Arlen Specter on the Meaning of America

Arlen Specter was a United States Senator for Pennsylvania who served as the Ranking Member of the Senate Judiciary Committee and a senior member of the Appropriations and Veterans Affairs committees.

Arlen Specter’s five terms made him the longest-serving U.S. Senator in Pennsylvania’s history. A voice of reason, his independence and balance won him endorsements from the AFL-CIO and high marks from the U.S. Chamber of Commerce (100% in 2006), the National Association of Manufacturers (86% in 2006), and the Americans for Tax Reform (90% in 2006).

Time Magazine listed him among the ten best Senators in 2006.  Knowlegis rated him the second most powerful Senator in 2006 behind only Majority Leader Bill Frist. A November 11, 2007 Philadelphia Inquirer editorial stated: “Senator Arlen Specter has more clout than some sovereign nations.”

Born to Russian immigrant parents in Wichita, Kansas, Specter was educated at the University of Pennsylvania and Yale Law School, where he served as an editor of the Yale Law Journal.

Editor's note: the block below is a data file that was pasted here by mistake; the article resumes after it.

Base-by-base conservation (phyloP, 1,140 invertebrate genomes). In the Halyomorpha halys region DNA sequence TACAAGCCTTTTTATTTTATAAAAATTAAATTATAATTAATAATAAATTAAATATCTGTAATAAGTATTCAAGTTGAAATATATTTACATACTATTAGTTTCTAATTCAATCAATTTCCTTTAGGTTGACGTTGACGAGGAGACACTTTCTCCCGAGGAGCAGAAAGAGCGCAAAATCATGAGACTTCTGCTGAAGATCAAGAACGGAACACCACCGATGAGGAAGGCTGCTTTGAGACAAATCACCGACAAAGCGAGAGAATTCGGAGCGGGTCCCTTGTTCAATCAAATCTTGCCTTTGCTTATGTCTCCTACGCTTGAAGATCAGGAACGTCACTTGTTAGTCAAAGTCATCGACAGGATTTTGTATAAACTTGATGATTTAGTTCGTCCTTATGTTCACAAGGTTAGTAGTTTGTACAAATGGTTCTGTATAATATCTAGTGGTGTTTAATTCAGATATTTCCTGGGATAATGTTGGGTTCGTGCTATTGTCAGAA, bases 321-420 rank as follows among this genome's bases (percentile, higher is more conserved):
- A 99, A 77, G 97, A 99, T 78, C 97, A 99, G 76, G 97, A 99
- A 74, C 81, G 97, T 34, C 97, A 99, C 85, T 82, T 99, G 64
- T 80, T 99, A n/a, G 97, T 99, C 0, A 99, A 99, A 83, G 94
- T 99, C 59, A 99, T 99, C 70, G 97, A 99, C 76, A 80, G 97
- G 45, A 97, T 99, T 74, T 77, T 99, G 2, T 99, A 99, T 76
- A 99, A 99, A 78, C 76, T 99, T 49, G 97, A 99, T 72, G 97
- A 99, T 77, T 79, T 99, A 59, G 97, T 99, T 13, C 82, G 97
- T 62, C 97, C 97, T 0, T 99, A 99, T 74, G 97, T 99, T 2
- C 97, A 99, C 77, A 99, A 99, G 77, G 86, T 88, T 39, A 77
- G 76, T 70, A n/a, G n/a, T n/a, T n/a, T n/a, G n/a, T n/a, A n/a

• Transcript

TRANSCRIPT

Arlen Specter: I would say that the values that we articulate of freedom, opportunity, equality, justice, that there is a gap between what we say and even how we regard our actions in the United States with so many problems. Certainly there is an enormous gap with the way other nations view the United States as to what we stand for. I come down to the structure of our government, separation of powers and checks and balances. We eventually get it right because Americans are decent people, and we really do prize the concept of liberty, and equality, and opportunity, and justice. When the country was founded we had slavery. We certainly didn’t include or comprehend Thomas Jefferson’s statement in the Declaration of Independence of liberty. It took us more than a century to have votes for the women. So we didn’t have really an extensive democracy. We have problems today at Guantanamo. The constitutional right of habeas corpus. We have problems with immigration, but we are working with them. And ultimately I think we will get it right. And our structure of government with separation of powers and checks and balances is really, in a large sense, the greater symbol of what America stands for.

Recorded on: 7/4/07

 


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